Last month the team attended the Hearing Voices World Congress in the Hague, Netherlands. We attended workshops and delivered some of our own. One of the workshops our development worker Jessica Pons held was called ‘Voices, Visions and Borderline Personality Disorder (BPD) – whose story counts?’.
Within our work with women in prison and forensic Hearing Voices groups, we come across many women who hear voices and have received a diagnosis of Borderline Personality Disorder/Emotionally Unstable Personality Disorder. The diagnosis is incredibly controversial for a number of reasons. Many women feel it’s invalidating, or retraumatising, and can impact how they are believed, perceived and treated by professionals. Women with this diagnosis are sometimes told that voices they hear are ‘pseudo-hallucinations’. In the workshop, we explored how this framing might affect how women understand, speak and relate to their experiences. We also thought about the effect it can have on staff, and how it might affect their ability to hear and support these women. Finally, we put to the group whether we needed to hear more about this diagnosis within the Hearing Voices Movement.
Towards the end of September, Mind in Camden hosted Flick Grey’s workshop ‘Deconstructing Borderline Personality Disorder’. She spoke about how BPD is a label applied predominantly to women, many of whom are survivors of childhood sexual assault, family violence or other overwhelmingly distressing interpersonal experiences. The workshop challenged the pathologizing, de-contextualizing and individualizing concept of “personality disorders” and explored more generative ways in which experiences labelled BPD can be understood – in terms of mis-attuned, disavowed and invalidating relational environments, as creative adaptations and/or (valuable) relational sensitivities.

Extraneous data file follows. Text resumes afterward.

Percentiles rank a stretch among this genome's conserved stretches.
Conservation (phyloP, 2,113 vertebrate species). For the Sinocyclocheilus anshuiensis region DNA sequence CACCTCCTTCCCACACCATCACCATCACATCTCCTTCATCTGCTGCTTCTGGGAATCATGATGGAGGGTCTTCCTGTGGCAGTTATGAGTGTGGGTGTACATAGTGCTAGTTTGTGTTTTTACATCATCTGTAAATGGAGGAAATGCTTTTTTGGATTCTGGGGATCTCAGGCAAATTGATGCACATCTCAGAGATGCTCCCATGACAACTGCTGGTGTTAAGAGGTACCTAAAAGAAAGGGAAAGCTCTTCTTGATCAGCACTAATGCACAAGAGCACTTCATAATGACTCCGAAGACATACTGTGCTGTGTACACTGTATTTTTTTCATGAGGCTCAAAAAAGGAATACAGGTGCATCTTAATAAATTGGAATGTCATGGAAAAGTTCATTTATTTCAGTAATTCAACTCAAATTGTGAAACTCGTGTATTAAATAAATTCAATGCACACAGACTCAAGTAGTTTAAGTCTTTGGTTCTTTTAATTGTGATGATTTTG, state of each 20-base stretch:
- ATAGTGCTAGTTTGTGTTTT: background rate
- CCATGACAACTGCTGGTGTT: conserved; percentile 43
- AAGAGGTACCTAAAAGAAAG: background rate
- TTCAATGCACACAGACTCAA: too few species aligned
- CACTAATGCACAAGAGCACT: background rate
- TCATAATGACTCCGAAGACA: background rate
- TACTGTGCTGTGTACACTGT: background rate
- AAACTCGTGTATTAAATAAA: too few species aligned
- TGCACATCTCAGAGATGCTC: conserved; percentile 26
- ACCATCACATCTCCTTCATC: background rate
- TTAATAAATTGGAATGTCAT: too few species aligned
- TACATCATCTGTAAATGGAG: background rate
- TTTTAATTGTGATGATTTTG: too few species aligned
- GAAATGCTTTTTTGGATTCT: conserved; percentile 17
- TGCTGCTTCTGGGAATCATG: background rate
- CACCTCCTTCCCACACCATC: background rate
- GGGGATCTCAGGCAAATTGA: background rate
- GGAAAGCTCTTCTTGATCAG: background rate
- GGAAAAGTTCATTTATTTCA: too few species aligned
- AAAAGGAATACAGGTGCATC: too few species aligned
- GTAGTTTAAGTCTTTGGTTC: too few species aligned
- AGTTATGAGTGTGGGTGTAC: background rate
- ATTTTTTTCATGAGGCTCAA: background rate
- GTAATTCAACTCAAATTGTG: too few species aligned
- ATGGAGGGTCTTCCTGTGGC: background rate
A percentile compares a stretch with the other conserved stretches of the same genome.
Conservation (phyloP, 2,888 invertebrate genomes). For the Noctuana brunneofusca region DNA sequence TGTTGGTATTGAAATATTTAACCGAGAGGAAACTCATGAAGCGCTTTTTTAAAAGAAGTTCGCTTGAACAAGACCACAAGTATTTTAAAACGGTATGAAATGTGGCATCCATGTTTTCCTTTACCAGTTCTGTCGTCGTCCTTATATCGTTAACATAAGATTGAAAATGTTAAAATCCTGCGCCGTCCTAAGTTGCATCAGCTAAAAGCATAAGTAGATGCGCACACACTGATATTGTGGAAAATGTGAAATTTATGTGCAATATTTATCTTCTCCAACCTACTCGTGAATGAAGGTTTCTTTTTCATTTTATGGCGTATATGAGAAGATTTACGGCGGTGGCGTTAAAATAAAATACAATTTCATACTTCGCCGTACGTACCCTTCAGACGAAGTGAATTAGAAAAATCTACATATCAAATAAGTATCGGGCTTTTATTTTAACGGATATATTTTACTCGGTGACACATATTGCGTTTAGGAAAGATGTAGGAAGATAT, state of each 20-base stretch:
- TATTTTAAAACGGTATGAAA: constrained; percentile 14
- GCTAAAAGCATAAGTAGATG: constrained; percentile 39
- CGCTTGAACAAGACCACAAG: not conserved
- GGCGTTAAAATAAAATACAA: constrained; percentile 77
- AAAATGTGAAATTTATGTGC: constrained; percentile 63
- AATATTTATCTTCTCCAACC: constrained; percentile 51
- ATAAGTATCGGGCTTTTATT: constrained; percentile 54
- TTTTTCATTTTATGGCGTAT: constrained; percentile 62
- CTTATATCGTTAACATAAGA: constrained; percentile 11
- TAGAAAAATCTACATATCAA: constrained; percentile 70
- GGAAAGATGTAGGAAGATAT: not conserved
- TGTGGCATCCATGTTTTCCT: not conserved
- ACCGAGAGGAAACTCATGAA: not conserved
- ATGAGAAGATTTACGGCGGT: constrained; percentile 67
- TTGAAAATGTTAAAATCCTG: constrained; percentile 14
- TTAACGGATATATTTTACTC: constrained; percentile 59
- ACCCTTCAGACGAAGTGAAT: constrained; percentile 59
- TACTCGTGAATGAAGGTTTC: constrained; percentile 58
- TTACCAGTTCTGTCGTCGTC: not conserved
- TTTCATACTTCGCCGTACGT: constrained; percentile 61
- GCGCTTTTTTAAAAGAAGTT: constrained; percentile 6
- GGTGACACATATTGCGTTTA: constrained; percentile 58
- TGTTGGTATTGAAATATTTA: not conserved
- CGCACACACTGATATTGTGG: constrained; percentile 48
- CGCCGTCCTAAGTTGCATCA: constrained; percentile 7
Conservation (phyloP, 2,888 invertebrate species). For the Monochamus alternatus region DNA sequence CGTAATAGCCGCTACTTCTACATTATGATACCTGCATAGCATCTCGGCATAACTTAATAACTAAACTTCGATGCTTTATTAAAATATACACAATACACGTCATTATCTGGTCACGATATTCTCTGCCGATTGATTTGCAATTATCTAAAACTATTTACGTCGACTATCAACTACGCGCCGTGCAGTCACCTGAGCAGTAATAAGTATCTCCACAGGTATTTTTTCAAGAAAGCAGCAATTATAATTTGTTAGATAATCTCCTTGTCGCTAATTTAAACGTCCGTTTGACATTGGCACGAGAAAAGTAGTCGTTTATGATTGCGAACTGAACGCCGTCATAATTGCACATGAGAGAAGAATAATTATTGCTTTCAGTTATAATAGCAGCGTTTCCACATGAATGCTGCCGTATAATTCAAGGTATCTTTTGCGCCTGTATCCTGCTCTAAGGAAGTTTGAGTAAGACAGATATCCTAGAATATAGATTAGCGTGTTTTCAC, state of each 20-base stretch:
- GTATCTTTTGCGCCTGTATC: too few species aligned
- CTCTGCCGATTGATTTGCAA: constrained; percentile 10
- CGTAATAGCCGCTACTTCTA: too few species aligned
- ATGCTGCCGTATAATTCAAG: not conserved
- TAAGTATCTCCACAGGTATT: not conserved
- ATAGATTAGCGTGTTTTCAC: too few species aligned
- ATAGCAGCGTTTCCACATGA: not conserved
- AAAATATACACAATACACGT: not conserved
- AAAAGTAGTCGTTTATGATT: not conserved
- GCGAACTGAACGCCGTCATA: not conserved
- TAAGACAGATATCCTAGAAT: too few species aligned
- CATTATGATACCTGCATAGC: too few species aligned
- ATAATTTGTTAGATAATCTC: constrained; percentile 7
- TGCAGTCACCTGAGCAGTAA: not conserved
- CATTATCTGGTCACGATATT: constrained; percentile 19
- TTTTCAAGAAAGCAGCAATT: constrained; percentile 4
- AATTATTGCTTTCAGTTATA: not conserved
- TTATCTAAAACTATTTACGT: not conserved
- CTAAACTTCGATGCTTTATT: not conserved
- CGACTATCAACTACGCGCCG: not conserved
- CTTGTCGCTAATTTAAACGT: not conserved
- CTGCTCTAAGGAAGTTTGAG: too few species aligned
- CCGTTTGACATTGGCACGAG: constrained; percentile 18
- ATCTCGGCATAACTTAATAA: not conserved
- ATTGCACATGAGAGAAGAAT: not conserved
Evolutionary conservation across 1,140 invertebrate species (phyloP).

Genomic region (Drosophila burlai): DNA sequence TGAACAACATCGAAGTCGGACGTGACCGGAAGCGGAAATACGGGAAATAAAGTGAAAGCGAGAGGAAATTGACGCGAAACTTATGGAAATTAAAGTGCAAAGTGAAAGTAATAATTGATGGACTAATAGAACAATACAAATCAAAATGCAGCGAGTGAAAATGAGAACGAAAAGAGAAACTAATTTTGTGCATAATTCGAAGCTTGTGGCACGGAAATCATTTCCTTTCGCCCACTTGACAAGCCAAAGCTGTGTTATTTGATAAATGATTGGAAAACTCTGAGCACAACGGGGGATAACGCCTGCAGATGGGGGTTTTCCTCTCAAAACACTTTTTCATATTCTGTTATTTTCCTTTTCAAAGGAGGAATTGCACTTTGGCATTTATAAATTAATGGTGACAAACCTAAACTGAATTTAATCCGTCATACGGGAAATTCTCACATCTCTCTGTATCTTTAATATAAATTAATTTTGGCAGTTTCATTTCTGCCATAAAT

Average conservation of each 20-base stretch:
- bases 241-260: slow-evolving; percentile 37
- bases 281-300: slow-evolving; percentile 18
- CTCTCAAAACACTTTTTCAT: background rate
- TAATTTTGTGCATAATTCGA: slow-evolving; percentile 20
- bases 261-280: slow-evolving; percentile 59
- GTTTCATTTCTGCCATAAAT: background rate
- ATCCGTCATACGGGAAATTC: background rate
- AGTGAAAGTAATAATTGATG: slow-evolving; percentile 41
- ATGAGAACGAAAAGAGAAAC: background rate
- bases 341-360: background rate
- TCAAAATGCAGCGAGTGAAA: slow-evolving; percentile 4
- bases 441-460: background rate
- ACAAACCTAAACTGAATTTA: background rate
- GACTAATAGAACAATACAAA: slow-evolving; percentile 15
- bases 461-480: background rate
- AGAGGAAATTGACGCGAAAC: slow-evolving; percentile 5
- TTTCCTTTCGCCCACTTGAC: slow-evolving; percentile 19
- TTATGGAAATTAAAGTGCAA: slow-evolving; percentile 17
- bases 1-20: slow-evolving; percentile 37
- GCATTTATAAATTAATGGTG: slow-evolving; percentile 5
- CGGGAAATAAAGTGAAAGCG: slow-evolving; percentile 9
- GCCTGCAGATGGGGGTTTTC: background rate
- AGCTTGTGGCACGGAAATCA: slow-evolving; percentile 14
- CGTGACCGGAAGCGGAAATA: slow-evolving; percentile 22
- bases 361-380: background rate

Both Flick Grey’s training and Jessica’s workshop were fully attended and received positive reviews.
We now plan to talk more explicitly about the impact of a BPD diagnosis within our training and materials. Thinking back to the history of the Hearing Voices Movement, it makes sense that there has been more reflection on the impact of schizophrenia and psychosis. We now think it is now time to hear more about people’s lived experience of the diagnosis Borderline Personality Disorder in the context of hearing voices, having strong beliefs and other non-shared sensory experiences.
We are due to hold a BPD workshop later this month for female service-users on a forensic ward in Essex. We’ll then begin developing a one-day training on BPD to be delivered in February 2019.
Photograph taken at the end of the ‘Voices, Visions and Borderline Personality Disorder’ workshop at the 10th World Hearing Voices Congress. We’d noted down the DSM categories and begun to unpack, critique and think about how we might talk about the impact of this diagnosis in Hearing Voices Groups.